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Josh Bolten: Tax cuts were 'not about making wealthy people wealthier'

Former budget director for President George W. Bush, Josh Bolten, says the Trump administration’s reduced corporate tax rates are creating strong economic tailwinds for U.S. companies, now that rates are in line with those assessed in Europe and the rest of of the world’s developed countries.

During Yahoo Finance’s All Markets Summit in Washington, DC on Monday, Bolten told reporter Rick Newman that the drop from 35% to 21% is making the U.S. a more competitive place to do business, yet continues to be a hard sell to the American public.

“The tax reform was not about making wealthy people wealthier,” Bolten said. “On the corporate side, it was about making it possible for companies to do business in the United States on a competitive basis, and it is having that effect.”

Bolten is now president and CEO of Business Roundtable, an organization that represents CEOs running fortune 500 companies, and previously served in various senior government roles during the administrations of presidents George W. Bush and George H.W. Bush.

When asked how to make the case that the cuts are good for Americans, Bolten said to look at the uptick in hiring, wages, investments, and the drop in unemployment.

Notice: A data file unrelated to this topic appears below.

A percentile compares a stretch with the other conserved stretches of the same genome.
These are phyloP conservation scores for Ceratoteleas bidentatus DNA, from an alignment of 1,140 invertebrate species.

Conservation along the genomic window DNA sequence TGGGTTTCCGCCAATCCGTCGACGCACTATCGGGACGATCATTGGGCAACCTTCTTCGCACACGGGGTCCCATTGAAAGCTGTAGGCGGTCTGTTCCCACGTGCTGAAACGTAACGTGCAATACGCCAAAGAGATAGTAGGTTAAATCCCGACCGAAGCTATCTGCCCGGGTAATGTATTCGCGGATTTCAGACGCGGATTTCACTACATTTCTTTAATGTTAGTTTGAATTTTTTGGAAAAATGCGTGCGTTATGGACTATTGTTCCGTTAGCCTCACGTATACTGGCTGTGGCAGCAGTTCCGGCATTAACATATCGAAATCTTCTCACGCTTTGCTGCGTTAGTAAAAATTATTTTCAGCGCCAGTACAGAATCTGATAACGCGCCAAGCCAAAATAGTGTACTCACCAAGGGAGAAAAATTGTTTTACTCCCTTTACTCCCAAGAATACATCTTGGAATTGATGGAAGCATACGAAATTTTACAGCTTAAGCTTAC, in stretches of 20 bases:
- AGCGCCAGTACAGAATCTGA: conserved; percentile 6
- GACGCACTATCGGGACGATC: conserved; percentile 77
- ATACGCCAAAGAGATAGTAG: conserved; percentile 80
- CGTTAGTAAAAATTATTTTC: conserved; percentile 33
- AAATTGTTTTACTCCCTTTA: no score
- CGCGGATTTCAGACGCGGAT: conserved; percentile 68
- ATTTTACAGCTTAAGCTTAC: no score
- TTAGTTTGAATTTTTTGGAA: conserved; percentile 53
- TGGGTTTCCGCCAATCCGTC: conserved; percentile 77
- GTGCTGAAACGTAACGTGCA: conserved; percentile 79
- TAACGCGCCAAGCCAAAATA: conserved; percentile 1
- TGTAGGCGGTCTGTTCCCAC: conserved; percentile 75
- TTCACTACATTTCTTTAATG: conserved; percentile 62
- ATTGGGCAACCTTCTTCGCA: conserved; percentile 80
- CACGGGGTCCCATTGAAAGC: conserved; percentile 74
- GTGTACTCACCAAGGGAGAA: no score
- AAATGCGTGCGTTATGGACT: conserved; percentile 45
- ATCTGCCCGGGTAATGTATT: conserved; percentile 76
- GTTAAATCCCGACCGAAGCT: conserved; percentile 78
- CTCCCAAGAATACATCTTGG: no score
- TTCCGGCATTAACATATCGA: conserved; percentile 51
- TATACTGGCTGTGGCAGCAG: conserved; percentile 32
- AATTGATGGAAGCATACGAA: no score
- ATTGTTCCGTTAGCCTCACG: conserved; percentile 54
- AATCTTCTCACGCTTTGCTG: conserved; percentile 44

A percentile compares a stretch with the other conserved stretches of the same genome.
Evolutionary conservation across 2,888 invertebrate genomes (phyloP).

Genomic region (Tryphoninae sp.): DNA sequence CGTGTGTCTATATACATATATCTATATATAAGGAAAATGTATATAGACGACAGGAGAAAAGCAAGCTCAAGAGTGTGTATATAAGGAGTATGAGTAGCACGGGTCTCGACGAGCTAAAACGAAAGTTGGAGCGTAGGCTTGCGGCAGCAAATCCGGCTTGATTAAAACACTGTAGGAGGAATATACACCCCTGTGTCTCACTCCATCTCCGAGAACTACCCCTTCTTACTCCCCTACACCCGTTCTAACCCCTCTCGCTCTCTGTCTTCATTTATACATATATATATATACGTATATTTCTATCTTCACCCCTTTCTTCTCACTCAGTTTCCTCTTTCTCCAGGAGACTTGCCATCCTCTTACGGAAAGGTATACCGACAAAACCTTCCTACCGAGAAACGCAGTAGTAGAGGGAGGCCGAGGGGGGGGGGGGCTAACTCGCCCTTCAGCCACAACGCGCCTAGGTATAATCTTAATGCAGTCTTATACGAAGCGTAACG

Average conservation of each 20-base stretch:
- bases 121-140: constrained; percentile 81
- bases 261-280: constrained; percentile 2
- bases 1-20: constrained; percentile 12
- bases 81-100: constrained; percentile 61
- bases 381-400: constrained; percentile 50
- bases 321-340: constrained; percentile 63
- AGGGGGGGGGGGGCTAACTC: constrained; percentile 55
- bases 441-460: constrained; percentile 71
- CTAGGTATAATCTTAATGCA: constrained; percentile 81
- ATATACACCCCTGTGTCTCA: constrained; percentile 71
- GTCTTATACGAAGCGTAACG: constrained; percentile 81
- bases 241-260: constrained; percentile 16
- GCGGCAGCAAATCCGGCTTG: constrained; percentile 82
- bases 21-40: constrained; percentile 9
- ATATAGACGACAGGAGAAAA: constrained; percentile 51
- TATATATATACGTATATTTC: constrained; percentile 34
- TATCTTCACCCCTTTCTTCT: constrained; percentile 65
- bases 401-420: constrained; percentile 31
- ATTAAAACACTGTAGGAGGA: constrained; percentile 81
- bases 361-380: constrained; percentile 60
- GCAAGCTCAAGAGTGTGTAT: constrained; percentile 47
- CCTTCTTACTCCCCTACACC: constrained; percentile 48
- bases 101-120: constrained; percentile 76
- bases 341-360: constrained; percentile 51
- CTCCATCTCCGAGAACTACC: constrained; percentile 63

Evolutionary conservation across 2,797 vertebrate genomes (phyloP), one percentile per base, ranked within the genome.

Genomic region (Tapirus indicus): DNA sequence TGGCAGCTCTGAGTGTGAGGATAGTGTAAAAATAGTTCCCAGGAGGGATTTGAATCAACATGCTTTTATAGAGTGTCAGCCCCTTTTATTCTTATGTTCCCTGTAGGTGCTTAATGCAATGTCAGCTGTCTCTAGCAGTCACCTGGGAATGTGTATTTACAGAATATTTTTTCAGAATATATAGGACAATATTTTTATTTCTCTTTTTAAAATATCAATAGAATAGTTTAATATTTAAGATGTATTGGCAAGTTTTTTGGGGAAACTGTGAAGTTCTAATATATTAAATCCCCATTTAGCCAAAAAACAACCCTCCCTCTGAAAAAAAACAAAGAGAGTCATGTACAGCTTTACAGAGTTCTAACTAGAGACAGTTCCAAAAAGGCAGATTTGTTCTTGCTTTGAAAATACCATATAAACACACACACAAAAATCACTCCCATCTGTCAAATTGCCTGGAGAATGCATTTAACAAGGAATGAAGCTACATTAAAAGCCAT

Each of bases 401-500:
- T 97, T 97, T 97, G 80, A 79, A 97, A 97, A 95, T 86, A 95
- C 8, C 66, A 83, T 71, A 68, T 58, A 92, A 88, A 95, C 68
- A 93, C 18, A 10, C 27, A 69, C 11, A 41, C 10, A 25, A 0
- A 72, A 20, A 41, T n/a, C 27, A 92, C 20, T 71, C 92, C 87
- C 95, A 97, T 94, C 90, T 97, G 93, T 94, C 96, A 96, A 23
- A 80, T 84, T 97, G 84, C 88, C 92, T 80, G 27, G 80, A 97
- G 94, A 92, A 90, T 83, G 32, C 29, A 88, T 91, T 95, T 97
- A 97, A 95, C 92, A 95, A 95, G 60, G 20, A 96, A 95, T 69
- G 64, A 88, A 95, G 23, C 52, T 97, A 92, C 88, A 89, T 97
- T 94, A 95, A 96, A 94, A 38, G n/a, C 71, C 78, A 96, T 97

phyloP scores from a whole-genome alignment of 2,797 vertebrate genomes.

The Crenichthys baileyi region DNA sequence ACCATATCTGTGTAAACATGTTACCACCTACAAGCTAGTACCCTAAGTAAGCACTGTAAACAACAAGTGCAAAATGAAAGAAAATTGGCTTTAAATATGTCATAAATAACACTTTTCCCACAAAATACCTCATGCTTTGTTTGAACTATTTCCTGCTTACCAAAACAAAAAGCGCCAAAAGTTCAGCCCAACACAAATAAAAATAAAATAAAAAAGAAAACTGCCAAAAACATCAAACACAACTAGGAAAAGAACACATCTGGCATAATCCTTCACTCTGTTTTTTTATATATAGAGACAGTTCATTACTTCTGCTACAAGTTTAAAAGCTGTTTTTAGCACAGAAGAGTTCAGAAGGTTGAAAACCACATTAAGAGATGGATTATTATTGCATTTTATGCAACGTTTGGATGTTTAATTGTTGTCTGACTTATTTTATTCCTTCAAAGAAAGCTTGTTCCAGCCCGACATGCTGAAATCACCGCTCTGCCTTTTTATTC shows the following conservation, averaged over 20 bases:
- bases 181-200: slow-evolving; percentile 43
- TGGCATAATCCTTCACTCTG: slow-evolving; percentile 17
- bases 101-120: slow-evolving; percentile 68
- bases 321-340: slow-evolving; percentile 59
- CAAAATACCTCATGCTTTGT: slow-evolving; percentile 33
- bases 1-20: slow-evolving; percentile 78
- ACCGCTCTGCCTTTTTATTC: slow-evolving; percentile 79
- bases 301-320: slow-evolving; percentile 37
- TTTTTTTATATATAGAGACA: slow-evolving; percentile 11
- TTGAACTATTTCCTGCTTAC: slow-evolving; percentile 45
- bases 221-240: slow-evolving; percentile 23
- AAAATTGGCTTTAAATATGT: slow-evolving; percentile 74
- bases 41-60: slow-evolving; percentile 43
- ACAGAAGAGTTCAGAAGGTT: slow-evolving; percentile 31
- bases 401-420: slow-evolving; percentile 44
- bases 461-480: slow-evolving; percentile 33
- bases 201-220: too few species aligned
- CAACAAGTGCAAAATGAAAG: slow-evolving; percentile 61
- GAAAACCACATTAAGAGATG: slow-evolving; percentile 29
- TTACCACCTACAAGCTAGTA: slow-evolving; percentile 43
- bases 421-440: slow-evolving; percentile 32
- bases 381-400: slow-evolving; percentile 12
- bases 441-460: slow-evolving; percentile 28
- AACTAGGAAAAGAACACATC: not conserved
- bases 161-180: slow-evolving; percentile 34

“An increasingly uncompetitive tax code had been forcing companies to do their business overseas,” Bolten said, adding that dollars that had been trapped overseas have been repatriated to the U.S.

Bolten criticized the administration’s approach to tariffs, singling out tariffs on steel and aluminum and calling them a “mistake.”

“Other countries have retaliated against our exports,” he said.

‘China has not behaved responsibly’

On China, the companies represented by Bolten’s organization have mixed reactions.

“Companies are now very broadly in agreement that China has not behaved responsibly in the international trading environment,” he said. “The specific mistake was imposing very broad-based, large tariffs as the opening gambit.”

In September, Trump imposed $200 billion in tariffs on Chinese consumer goods imported to the U.S. The administration has threatened to bump tariffs from 10% to 25% in January if the Chinese do not concede changes to its trade practices.

“Don’t just keep on hammering the Chinese until they spontaneously combust and capitulate because that’s not the way a negotiation with the Chinese is going to work,” Bolton said, predicting that a jump from 10% to 25% will have meaningful repercussions.

“People will feel it. They’ll feel it at the Walmart — they’ll feel it on almost every consumer product you can buy in one way or another.”

Bolten said much needs to be done to curb the deficit. On Monday the administration announced the deficit ballooned to $100.5 billion in October, representing 60% increase from a year earlier.

Bolten said entitlement spending, which represents two-thirds of the budget, is driving the increase.

“That’s what’s growing so substantially. That’s why we face trillion dollar deficits as far as the eye can see,” he said.

“The solutions are all there,” the former budget director said. “The political will is not.”

Alexis Keenan is a New York-based reporter for Yahoo Finance. She previously produced live news for CNN and MSNBC and is a former litigation attorney.

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